The transcoder is more easily extensible, with the new style for defining and registering individual transcoding objects to support individual types of object that are not supported by default.
Domain event classes have been greatly simplified, with the deep hierarchy of entity and event classes removed in favour of the simple aggregate base class.
The repository class has been changed to provide a single get() method. It no longer supports the Python “indexing” square-bracket syntax, so that there is just one way to get an aggregate regardless of whether the requested version is specified or not.
Application configuration of persistence infrastructure is now driven by environment variables rather than constructor parameters, leading to a simpler interface for application object classes. The mechanism for storing aggregates has been simplified, so that aggregates are saved using the application “save” method. A new “notify” method has been added to the application class, to support applications that need to know when new events have just been recorded.
The mechanism by which aggregates published their events and a “persistence subscriber” subscribed and persisted published domain events has been completely removed, since aggregates that are saved always need some persistence infrastructure to store the events, and it is the responsibility of the application to bring together the domain model and infrastructure, so that when an aggregate can be saved there is always an application.
Process application policy methods are now given a process event object and will use it to collect domain events, using its “save” method, which has the same method signature as the application “save” method. This allows policies to accumulate new events on the process event object in the order they were generated, whereas previously if new events were generated on one aggregate and then a second and then the first, the events of one aggregate would be stored first and the events of the second aggregate would be stored afterwards, leading to an incorrect ordering of the domain events in the notification log. The process event object existed in previous versions, was used to keep track of the position in a notification log of the event notification that was being processed by a policy, and continues to be used for that purpose.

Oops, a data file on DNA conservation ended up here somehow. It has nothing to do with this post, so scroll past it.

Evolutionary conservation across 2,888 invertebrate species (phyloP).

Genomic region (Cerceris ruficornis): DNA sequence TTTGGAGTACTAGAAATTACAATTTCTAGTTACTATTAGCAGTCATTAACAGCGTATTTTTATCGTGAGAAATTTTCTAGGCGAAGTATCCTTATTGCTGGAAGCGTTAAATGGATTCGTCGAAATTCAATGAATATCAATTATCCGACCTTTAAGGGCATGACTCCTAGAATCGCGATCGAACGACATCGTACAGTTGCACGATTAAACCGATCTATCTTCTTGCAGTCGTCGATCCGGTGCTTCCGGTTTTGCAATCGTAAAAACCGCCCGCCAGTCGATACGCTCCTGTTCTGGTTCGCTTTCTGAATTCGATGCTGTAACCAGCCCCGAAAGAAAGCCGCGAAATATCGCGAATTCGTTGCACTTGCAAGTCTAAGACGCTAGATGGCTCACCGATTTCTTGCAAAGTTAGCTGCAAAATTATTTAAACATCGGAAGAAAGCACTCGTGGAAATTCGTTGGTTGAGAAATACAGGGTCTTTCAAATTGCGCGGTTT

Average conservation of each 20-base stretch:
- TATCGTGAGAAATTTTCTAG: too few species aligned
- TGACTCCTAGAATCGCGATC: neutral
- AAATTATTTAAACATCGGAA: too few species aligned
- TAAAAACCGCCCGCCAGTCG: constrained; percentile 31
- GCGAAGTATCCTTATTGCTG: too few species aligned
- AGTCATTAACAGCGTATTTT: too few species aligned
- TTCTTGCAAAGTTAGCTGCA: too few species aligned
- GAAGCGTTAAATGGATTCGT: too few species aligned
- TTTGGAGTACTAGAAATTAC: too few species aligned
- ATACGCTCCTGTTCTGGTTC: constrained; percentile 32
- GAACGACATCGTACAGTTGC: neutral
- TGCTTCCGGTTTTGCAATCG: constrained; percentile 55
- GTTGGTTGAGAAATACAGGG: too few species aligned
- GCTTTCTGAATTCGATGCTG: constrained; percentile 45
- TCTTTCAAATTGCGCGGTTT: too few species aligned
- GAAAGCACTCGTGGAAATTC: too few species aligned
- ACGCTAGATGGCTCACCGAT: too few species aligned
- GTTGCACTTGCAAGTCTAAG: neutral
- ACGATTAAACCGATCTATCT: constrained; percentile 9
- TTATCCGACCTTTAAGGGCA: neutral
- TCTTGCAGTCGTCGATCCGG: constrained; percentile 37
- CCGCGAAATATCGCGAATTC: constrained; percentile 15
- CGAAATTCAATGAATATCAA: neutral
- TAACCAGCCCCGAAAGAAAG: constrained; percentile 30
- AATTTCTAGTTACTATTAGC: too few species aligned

The system runners have been reduced to the single-threaded and multi-threaded runners, with support for running with Ray and gRPC and so on removed (the plan being to support these in separate package distributions).
Altogether, these changes mean the core library now depends only on the PythonStandard Library, except for the optional extra dependencies on a cryptographic library (PyCryptodome) and a PostgresSQL driver (psycopg2), and the dependencies of development tools. Altogether, these changes make the test suite much faster to run (several seconds rather than several minutes for the previous version). These changes make the build time on CI services much quicker (around one minute, rather than nearly ten minutes for the previous version). And these changes make the library more approachable and fun for users and library developers. Test coverage has been increased to 100% line and branch coverage. Also mypy and flake8 checking is done.